Russia made real by Betsingers

Joanie and Russ Betsinger gave presentation at the Mother's Day Salad Luncheon. Seated are their granddaughters, Amani and Nia Mackorie

Joanie and Russ Betsinger gave presentation at the Mother’s Day Salad Luncheon. Seated are their granddaughters, Amani and Nia Mackorie

By Marcie Klomp

Over 100 ladies and a few men enjoyed the annual Mother’s Day Salad Luncheon that boasted 50 salads on May 11! Russ and Joanie Betsinger, formerly of Lime Springs gave a very interesting presentation on their trip to Russia.

They flew to Moscow and then spent the remaining time on a cruise ship. For four days they enjoyed dancing, singing and history and language lessons.

Her favorite part of the trip was Red Square. It is a six-block area with 11 churches. It was also here she met with several lactation consultants, Joanie’s own career.

She enjoys comparing the United States’ health care system with other countries. In Russia, she found women get 18 months of paid maternity leave. The woman she talked with told her the most frequently asked question was “Why weren’t women pregnant all the time?” She said there are no agencies to help with the care of children. It is all out-of-pocket, so parents only have as many children as they can afford.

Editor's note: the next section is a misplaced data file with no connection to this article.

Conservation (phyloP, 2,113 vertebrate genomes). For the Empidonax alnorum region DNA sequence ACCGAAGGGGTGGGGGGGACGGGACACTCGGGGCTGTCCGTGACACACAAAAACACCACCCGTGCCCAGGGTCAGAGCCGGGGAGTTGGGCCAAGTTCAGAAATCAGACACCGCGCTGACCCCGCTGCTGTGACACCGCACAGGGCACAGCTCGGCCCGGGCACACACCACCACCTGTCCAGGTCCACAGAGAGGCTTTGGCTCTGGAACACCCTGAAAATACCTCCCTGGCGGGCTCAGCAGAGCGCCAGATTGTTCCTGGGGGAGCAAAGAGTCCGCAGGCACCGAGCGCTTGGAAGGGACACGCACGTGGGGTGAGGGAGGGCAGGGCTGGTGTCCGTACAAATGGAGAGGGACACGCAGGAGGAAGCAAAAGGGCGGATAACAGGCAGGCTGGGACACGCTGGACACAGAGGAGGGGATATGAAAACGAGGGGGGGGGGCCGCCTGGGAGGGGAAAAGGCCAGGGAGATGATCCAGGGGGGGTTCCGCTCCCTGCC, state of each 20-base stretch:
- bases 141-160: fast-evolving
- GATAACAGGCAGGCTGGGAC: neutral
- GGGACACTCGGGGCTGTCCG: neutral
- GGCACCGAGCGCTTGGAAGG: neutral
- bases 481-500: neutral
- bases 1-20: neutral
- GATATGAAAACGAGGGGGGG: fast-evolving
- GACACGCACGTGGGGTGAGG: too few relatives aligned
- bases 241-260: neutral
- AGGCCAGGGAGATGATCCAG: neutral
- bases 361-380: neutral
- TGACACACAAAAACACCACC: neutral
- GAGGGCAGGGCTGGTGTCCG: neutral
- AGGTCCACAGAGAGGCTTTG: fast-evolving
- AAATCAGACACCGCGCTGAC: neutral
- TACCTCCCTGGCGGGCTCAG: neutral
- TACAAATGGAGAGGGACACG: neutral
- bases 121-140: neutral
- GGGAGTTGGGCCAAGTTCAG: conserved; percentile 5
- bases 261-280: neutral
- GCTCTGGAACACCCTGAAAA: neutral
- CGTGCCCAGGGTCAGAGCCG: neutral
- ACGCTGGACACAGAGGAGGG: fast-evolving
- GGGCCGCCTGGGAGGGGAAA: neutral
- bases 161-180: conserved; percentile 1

Another interesting fact is that at six months of age, 92 percent of babies are still breast-fed in Russia, compared with 21.4 percent in America. “The difference,” explains Joanie, “is the amount of maternity leave given mothers.”

Another tidbit of trivia is that 93 percent of those living in Moscow live in apartments that are cement and look exactly the same.

They traveled along the Volga River, visiting churches and palaces in the area, many of them built in the 1400s. One of the most impressive churches for Joanie was the church with 2,200 onions (domes). “It was made with all wood. No nails.” The church had been disassembled and moved to an island some time ago.

Russ talked about Peter the Great and St. Petersburg, which has 800 bridges and more canals than Venice. They learned Peter had four summer palaces, two winter palaces and one country palace—all in St. Petersburg! A grandson wanted a palace, so he built one for him. The grandson didn’t like it and never lived there. Russ commented there was lots of wasted money at that time.

It was here the couple watched a performance of the Russian Ballet. He joked, “After four hours of dancing, after four hours of dancing, after four hours of dancing . . . we had had enough.” He got his point across to the crowd!

They also saw another dancing performance they preferred to the highly acclaimed ballet.

The couple then showed off some of the trinkets they collected while in the former Soviet Union, including traditional dresses worn by their granddaughters.

Lastly, the audience was treated to a conventional dessert of Russian Apple Pie, baked by Russ, a retired chef.

The event is sponsored by Lime Springs Community Club.


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